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Well, I've painted up the two Hsien (particularly solid heavy infantry) - waiting on some filler to help hide the joins (between their arms and torso, and between the male's torso and legs), and I haven't worked out what colour to paint their swords just yet (though I quite like the metallic white that's come about from the light spray of primer, so may work from that), and they're missing the little capsule, er, things, that live on their shoulders, but they're largely done. Aside from the bit where they are, as ever, only tacked to their bases ;) These, alongside the two Keisotsu infantry I painted previously, are the first models I've painted using a wet palette, and exclusively watered down paint - something I'll be sticking with in future. Thanks so much to Cocky for linking me to that Three Colours Up video (combined with some criticism given elsewhere, suggesting I water my paints down more). I should probably work on shading their trenchcoats, but really want to get to work painting the Hac Tao (camouflaged, ultra-heavy infantry, giving off a real Crysis-suit-meets-Combine vibe) and my Aragoto (bikers). Anyway, I quite like the way the colour scheme came out, and whatever the case, not even I could ruin such lovely models too much:


(what looks like incredibly heavy shading in the crevices on the female Hsien looks far nicer away from a lens)



(Besides the extremely cheap Keisotsu light infantry. I do like the use of scale, with the armoured suits adding bulk to a believable level, making the HI stand out without looking absurd - though the male Hsien must be a monster of a man when stood straight)

I have to say, I really love the Infinity range of miniatures. Even if I didn't really need a reintroduction to the joys of supergluing metal figures together ;)

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  • 2 weeks later...

Courtesy of beastsofwar.com

Back by popular demand, the German Zombies are here!

A unique combination kit consisting of the ever popular Mantic Games Zombies and the excellent Warlord Bolt Action German Infantry frames, this 10-20 figure set (depending on how cleverly you configure your troops!) can be built in a multitude of different ways, making full use of all the optional extras and themed parts on the frame – there’s even a German weapon frame included to arm them in a multitude of different ways!

This set contains 3 Mantic Zombie Sprues, 2 German Infantry Sprues and 1 German Weapon Sprues, in addition to a strip of 10 Round Mantic Bases. With October free shipping on orders over £25/€35/$75 and a free £5 off your next order voucher until the 11th October, this set is only available until 11:59pm Monday 31st October – don’t miss it!

I think the set is available only from the warlord or mantic websites. Aside from being a cool idea I'm thinking the Nazi zombies could work well with incursion which is still on sale at wayland.

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Courtesy of beastsofwar.com

I think the set is available only from the warlord or mantic websites. Aside from being a cool idea I'm thinking the Nazi zombies could work well with incursion which is still on sale at wayland.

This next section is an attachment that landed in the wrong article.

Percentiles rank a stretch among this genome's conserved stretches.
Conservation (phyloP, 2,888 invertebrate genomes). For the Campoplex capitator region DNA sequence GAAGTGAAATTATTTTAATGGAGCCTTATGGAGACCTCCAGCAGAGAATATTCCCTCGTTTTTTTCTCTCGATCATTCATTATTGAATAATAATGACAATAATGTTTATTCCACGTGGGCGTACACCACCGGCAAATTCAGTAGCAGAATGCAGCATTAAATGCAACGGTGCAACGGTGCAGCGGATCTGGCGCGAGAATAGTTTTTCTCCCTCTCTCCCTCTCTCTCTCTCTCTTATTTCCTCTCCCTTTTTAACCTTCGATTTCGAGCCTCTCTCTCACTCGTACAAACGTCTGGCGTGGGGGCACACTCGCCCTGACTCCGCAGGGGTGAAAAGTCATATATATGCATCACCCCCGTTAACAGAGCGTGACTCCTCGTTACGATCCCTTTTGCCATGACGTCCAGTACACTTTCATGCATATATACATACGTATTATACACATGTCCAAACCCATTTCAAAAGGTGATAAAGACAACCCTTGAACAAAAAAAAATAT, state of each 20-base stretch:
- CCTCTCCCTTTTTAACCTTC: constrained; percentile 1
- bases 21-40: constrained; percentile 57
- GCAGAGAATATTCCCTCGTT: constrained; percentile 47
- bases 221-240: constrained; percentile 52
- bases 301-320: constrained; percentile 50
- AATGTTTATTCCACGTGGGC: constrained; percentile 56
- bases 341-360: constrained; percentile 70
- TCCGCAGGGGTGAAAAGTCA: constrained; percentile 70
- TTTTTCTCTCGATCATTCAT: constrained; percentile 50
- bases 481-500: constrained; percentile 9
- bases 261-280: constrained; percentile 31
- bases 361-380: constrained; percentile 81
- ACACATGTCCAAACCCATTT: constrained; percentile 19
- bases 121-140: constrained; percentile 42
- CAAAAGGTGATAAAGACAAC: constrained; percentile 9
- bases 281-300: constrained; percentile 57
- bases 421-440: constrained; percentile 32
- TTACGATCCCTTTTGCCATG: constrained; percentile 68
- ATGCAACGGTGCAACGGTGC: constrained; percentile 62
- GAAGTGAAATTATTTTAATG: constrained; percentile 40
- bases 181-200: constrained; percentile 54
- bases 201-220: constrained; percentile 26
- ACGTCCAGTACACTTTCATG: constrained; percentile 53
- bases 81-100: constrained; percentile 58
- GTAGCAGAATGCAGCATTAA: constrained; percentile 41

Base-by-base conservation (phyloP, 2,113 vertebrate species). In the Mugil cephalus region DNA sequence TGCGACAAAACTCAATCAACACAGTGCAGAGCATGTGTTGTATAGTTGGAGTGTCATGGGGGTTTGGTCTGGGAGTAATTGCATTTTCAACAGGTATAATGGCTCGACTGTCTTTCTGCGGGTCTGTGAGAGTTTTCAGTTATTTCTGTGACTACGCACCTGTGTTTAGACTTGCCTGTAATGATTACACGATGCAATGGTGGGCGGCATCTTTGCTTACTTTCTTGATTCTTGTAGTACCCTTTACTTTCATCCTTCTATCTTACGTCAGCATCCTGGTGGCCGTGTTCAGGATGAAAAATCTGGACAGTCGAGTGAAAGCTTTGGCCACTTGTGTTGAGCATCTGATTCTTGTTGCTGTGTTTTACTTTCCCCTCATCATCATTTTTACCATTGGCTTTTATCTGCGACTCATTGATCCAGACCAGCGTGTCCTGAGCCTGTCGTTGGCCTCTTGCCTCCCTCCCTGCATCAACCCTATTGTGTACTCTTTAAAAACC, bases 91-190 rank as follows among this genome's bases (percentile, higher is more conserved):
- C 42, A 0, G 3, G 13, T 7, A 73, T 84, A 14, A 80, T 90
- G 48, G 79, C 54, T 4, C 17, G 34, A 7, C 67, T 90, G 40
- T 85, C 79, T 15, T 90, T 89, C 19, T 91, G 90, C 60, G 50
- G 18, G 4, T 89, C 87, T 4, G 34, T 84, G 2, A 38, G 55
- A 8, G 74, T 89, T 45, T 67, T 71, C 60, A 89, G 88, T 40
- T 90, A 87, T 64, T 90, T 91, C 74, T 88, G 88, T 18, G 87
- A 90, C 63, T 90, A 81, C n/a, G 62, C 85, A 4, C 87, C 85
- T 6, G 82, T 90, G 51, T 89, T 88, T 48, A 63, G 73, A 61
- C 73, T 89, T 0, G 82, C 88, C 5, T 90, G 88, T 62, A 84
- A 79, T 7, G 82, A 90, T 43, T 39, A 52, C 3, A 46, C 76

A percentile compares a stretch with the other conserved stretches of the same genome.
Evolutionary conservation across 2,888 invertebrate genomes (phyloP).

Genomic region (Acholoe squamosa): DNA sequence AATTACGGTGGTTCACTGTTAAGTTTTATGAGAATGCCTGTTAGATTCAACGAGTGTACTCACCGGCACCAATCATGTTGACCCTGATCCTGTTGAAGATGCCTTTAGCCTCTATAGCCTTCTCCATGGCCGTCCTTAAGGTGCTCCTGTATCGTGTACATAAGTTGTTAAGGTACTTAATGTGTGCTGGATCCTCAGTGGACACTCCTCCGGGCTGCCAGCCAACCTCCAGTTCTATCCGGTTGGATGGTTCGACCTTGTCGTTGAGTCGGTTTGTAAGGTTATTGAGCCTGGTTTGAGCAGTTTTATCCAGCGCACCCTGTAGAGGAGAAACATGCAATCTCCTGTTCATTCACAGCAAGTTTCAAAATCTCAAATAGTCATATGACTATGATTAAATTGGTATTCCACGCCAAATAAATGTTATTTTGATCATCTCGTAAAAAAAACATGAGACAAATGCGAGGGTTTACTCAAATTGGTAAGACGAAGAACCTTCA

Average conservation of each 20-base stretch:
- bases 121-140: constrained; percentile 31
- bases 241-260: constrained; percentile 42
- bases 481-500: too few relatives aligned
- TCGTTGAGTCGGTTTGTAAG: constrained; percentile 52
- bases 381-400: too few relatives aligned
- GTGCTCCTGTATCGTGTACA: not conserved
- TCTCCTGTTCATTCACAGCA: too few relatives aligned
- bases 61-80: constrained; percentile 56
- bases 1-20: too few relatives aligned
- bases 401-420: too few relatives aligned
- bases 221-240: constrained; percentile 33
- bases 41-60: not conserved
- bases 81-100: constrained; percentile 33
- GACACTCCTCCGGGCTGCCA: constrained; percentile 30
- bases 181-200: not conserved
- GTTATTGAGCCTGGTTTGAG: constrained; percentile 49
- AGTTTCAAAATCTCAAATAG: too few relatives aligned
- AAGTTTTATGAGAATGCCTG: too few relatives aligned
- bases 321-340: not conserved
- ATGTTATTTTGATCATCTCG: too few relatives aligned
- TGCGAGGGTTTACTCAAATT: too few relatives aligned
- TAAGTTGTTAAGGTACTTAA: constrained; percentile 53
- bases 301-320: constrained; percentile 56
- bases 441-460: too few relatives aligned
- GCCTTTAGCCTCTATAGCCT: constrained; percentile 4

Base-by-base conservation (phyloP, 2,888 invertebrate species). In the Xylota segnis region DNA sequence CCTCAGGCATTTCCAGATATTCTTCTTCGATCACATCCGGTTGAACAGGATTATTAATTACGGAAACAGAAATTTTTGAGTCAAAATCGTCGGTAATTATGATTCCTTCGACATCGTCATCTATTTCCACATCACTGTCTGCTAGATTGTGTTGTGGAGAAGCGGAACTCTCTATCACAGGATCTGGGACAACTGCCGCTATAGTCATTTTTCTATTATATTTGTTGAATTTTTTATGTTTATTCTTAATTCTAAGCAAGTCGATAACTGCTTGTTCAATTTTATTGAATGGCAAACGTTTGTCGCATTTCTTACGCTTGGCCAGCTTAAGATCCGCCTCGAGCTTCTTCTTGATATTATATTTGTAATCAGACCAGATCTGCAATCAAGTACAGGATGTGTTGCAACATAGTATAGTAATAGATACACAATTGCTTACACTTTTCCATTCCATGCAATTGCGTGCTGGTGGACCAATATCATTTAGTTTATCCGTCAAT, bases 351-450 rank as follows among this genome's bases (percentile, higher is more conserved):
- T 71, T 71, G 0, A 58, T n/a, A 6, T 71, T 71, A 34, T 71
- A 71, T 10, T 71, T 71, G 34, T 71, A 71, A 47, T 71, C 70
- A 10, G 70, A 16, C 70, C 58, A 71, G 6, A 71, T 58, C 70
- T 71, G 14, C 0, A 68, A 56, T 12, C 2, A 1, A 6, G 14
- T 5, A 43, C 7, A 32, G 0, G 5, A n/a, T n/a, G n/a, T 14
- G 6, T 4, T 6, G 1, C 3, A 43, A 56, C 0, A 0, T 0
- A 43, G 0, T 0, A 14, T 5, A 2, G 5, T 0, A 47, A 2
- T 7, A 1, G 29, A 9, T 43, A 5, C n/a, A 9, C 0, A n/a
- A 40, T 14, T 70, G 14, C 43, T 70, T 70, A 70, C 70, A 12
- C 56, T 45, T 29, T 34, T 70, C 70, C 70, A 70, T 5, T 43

I was hoping they'd do this deal again as it's the kitbash I've decided on for my Incursion zombies - the official models are lovely but it just seems daft to spend big on them having got the base game so cheap!

That said I don't think this offer really makes sense; from reading the incursion rules (not managed to play a game yet :( ) spamming zombies is a valid tactic, especially if you take the character who gives you extra z's for no cost, so you might see 30+ zombies on the board in the larger games (that may prove totally uncompetitive when I actually play, but it's possible). This set gives 9 zombies and 10 nazi's - you'll probably struggle to get 20 good looking nazi zombies out of it (I can see them ending up as ten with nazi jackets and ten with nazi trousers, like there weren't enough pyjamas to go around). Given you need some bits for nazi bomb zombies and nazi werewolves too you're looking at two sets @ £30... then for six quid more at Wayland/Dark Sphere you can both separate kits (30 zombies + 25 Nazis).

Anyway enough consumer advice! :D As I said I fancied knocking together some cheap forces for Incursion, here's a sneak peak at my bargain basement US (power armoured) Marines:


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I need to get some minatures paint after not owning any for nearly 20 years, can anyone point me at some decent starter kits as I literally have nothing at all.

I'll be painting my WoR and Drizzt figures for the next several years :)

Here's the last 2 figures I still own which I painted in about 1990 (sorry for the lolsome names!)

post-1426-037440800 1320017305_thumb.jpg

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Just a heads up re: Corvus Belli's customer service (specifically when dealing with their Infinity range).

Last week I realised that one of my figures was missing a part (specifically, this figure was missing the little 'antennae' that go on his shoulders). I'd bought the model from Maelstrom Games, but went straight to Corvus Belli as it was clearly an error from their end. They apologised profusely, and proceeded to send me the replacement part (from Spain), no hassle, for free. Oh, and they packed a little badge with the logo of the army the figure belongs to in the jiffy bag as well. So yes, colour me impressed :D